Step-by-step guide to EMG data collection.

This type of movement is performed repeatedly during certain professions. By quantitively assessing the muscular effort required to perform certain “at risk” movements, employers can make physiologically informed adaptions to the environment to help reduce the risk of MSDs.

Figure 2 - (Left) EMG values whilst placing a 10kg object at a height of 1.5m vs 2.00m. EMG values expressed as a percentage of the Maximum Voluntary Contraction (MVC).

Sounds good, but does it work?

From recent surveys, construction has been shown to have some of the higher rates of MSDs. This is likely due to the heavy duty work that is done repeatedly during the day. Jaguar Land Rover realised the risk of injury to their employees and decided to act.

They stated…

“Jaguar Land Rover’s Manufacturing Research team have used the Delsys EMG system extensively to analyse the effects of exoskeleton devices on production line workers. By using the Trigno Mini Sensors, EMG data allows for objective, data driven measurements to assess the impact on the worker’s muscle activity. This provides a baseline to compare different devices to one another.”

Muscle activity measured at baseline to assess the mechanical load of daily tasks.Muscle activity measured at baseline to assess the mechanical load of daily tasks.

So, the data can provide a key insight into evaluation of ergonomic interventions. But what good is the system if it takes an absolute expert to operate. Well, Jaguar Land Rover had their say on this as well…

“The ease of system setup and intuitive software combined with Delsys’ training courses has allowed JLR’s engineers to successfully use the system without a medical or biomechanics backgrounds. The wireless nature of the system has even allowed JLR to capture EMG data whilst workers operated the production line. The real-world application has proven extremely valuable in the evaluation of device effectiveness along with improving and developing future exoskeleton devices”.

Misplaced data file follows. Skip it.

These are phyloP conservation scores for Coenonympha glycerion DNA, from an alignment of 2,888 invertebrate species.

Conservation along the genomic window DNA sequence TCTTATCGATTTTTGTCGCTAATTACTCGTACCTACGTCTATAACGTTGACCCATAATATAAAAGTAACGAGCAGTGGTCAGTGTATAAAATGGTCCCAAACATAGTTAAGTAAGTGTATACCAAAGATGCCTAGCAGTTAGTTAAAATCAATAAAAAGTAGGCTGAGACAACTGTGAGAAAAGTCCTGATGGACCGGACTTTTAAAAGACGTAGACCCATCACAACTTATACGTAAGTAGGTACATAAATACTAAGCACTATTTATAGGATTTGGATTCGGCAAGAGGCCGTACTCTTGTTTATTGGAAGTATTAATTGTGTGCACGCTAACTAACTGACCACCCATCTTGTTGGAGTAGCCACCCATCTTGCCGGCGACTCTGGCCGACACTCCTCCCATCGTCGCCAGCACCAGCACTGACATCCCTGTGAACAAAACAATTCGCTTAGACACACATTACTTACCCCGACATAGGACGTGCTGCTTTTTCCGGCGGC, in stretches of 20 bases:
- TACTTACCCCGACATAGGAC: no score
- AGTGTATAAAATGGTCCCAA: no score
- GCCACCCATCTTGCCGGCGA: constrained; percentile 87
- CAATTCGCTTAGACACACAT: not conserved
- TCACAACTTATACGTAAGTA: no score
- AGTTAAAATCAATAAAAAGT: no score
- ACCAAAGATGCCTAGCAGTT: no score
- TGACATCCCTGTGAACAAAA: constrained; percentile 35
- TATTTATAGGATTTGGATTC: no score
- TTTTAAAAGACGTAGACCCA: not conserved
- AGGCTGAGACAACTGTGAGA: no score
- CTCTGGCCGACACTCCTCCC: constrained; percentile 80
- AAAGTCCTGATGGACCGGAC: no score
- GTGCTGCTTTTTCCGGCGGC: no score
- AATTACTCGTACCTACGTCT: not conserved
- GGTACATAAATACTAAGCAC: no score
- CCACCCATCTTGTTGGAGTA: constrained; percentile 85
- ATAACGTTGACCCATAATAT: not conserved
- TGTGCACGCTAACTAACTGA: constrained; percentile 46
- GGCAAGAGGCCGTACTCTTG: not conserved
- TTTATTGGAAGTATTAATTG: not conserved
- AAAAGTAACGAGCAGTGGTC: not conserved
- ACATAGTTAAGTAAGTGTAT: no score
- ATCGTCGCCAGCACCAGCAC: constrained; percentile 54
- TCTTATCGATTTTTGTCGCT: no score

Using EMG allows companies to assess the effectiveness of ergonomic interventions, such as the use of exoskeletons. Even more possibilities are within reach and exciting developments are still to come.

What may the Future Hold?

Technology, and the way in which we interact with it, is constantly evolving. With industry entering a new evolution, commonly defined as ‘Industry 4.0’, the concept of human-machine interaction (HMI) has been defined as a key pillar, in particular human-robot collaboration (HRC).

HRCs have been suggested as the next step forward in helping to reduce the biomechanical overload of workers performing heavy and repetitive tasks. The end goal would be to create a working environment that combines typical mechanical strength with human inimitable skills.

With the increased use of myoelectrical control within robotics, ergonomics may just well be one of the future applications. An EMG powered robot has the potential to recreate physical movement whilst minimizing the physical exertion of the operator. As is shown in the example below, EMG data can be used in a variety of ways to help lessen the load and mechanical work of the user.

The future holds many new possibilities, but one thing remains clear. We must adapt the way in which we approach “hard work”.

For further information about any of our EMG products and their application, please contact a member of the Delsys Europe team at contact@delsyseurope.com